When you look into bottom right, you see a Matched: 30.2% summary reported by the FlameGraph tool. So, perf with some eyeballing says ~30% and /proc/stat IRQ time accounting said ~27%. As these numbers are from two different benchmark runs on different kernels, measured with different APIs/tools (but using the same benchmark & hardware), I’d say these numbers are close enough to move on.

So, you can troubleshoot interrupt CPU usage on Linux even when CONFIG_IRQ_TIME_ACCOUNTING is not enabled for your kernel. You could do similar sampling with eBPF and SystemTap scripts too.

Note that you can visualize pretty much any metric that’s organized in nested hierarchies with FlameGraphs. Here’s my old article about visualizing SQL plan execution time with FlameGraphs that you may enjoy reading too.

That’s all, almost!

If you want to go straight to summary and some interesting further reading, go to the summary section. Otherwise, keep reading to see what distros (that I use) and kernel versions have the IRQ accounting setting disabled/enabled.

Appendix - Different distros and kernel versions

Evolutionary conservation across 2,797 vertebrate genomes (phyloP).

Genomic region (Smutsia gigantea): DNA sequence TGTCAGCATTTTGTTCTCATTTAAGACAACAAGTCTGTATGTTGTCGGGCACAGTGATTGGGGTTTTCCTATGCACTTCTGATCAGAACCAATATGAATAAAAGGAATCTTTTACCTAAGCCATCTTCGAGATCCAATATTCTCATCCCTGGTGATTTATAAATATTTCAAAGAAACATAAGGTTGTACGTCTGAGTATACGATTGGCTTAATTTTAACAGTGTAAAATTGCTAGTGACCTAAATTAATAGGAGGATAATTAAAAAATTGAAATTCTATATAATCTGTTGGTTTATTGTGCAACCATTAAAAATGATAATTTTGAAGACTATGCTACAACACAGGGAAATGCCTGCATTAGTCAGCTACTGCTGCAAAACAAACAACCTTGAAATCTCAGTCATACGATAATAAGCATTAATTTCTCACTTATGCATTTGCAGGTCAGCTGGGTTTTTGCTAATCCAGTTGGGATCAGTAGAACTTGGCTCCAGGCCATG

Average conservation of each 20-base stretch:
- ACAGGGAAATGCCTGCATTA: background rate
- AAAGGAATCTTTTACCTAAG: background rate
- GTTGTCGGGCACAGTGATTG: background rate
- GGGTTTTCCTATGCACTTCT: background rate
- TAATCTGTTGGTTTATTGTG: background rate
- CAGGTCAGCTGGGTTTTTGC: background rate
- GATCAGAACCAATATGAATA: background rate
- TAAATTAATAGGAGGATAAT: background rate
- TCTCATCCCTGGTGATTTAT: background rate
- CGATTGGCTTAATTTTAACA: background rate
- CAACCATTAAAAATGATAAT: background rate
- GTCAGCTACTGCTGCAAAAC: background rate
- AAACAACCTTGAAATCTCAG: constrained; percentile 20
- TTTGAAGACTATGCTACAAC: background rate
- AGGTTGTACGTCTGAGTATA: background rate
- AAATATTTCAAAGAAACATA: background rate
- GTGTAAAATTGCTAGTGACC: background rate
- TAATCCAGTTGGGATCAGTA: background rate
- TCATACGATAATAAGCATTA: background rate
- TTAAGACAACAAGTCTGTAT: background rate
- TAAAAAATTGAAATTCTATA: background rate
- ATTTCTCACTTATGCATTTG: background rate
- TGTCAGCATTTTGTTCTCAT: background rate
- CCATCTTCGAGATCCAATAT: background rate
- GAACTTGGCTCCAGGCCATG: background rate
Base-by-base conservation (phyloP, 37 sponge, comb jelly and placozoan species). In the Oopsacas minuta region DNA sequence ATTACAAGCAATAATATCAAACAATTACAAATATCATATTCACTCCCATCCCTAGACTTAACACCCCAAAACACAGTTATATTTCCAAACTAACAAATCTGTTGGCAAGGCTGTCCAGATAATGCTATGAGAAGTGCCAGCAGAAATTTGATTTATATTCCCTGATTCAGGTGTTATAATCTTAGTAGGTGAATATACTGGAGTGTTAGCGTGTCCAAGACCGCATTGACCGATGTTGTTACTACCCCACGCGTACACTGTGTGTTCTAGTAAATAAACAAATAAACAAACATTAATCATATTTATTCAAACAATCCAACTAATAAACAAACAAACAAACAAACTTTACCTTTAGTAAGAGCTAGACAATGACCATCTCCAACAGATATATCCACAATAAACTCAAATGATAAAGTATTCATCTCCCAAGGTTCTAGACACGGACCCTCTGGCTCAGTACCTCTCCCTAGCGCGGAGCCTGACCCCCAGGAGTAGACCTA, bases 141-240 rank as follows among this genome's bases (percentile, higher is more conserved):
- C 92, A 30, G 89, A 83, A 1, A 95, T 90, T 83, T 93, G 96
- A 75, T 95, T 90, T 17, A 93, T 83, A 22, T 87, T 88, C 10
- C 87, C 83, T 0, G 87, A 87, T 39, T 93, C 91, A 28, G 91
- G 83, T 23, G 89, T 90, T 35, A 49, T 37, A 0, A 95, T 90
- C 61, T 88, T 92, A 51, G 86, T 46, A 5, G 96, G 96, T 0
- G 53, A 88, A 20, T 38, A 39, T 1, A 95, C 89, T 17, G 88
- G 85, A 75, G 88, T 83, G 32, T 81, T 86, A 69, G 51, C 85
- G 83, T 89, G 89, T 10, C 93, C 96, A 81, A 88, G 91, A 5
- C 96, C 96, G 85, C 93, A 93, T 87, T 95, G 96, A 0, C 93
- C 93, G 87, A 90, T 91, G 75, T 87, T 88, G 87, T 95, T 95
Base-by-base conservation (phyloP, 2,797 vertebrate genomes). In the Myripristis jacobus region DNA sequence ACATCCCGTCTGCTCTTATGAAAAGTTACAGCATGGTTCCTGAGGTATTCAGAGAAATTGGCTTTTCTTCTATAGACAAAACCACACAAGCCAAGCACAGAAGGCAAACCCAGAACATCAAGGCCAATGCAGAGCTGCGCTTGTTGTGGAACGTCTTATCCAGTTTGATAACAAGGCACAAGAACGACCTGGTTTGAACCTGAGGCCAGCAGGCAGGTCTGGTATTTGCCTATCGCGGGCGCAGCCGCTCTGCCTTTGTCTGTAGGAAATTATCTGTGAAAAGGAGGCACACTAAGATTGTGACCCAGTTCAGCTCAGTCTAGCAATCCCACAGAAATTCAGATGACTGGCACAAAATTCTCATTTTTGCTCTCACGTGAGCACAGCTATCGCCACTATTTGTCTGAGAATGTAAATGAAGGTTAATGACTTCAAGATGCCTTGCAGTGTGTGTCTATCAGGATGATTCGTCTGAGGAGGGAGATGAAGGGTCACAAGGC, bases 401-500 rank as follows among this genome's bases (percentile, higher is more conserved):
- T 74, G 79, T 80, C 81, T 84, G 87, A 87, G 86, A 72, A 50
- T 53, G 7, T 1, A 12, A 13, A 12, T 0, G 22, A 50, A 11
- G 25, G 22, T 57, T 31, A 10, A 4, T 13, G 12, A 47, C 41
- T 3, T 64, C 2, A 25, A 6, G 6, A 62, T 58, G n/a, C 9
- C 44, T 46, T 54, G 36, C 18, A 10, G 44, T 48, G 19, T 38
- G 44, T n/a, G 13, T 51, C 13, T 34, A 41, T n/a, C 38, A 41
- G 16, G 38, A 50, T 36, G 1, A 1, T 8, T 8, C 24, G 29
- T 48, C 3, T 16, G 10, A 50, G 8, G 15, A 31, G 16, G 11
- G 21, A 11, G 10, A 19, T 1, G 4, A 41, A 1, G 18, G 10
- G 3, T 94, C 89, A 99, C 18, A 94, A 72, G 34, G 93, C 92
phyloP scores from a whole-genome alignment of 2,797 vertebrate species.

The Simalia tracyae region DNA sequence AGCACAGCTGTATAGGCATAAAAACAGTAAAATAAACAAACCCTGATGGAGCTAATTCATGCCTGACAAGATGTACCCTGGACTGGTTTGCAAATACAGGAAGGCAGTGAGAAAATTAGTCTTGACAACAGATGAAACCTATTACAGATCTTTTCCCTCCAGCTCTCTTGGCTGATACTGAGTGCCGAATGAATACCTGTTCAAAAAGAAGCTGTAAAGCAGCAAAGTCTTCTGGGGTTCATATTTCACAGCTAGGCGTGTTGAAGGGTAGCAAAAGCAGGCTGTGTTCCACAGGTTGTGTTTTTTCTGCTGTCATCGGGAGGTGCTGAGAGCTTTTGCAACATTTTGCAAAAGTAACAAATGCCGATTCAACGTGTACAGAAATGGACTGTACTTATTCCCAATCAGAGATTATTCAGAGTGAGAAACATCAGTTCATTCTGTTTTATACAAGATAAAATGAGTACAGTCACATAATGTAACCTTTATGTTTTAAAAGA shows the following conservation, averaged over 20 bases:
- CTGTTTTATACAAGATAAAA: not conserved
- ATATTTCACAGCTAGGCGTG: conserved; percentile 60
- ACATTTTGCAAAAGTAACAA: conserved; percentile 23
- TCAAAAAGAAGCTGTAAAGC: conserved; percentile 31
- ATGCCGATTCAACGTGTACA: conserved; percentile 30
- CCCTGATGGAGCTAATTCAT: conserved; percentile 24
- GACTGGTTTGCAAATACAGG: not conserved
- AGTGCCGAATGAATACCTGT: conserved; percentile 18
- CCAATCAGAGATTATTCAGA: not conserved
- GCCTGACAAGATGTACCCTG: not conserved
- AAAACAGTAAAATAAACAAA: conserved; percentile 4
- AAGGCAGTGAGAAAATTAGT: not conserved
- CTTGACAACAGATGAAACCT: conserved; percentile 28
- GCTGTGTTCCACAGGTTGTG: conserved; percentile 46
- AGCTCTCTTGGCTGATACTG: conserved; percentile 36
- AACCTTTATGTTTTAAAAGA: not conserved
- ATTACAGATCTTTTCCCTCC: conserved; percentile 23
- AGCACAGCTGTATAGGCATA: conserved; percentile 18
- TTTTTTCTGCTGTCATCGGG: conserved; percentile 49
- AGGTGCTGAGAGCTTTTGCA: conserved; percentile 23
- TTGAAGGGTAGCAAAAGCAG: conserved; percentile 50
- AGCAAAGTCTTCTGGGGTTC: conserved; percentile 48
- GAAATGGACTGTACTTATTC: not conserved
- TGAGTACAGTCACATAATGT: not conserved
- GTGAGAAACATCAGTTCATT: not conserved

I can look into all currently installed kernels in my Ubuntu setup:

$ grep CONFIG_IRQ_TIME_ACCOUNTING /boot/config-*

/boot/config-5.10.9-051009-generic:# CONFIG_IRQ_TIME_ACCOUNTING is not set
/boot/config-5.8.0-29-generic:# CONFIG_IRQ_TIME_ACCOUNTING is not set
/boot/config-5.8.0-41-generic:# CONFIG_IRQ_TIME_ACCOUNTING is not set
/boot/config-5.8.0-43-generic:# CONFIG_IRQ_TIME_ACCOUNTING is not set

Apparently, all these Ubuntu-provided kernels have this accounting disabled. I tested with Ubuntu 16, 18 and Debian 9 (using AWS EC2 images) and they had it disabled too.

I was unaware of this issue for quite a long time, I guess because I was mostly working with RHEL clones (CentOS, OEL). I thought that it was a distribution/vendor thing, but apparently even RHEL had this setting disabled in its RHEL7 kernels and Oracle had it disabled in its 4.14 kernel (used with RHEL7), but enabled in 5.4.x. So, you have to check yourself!

Let’s list installed kernels/config files on my Oracle Enterprise Linux 7:

$ ls -1 /boot/config-*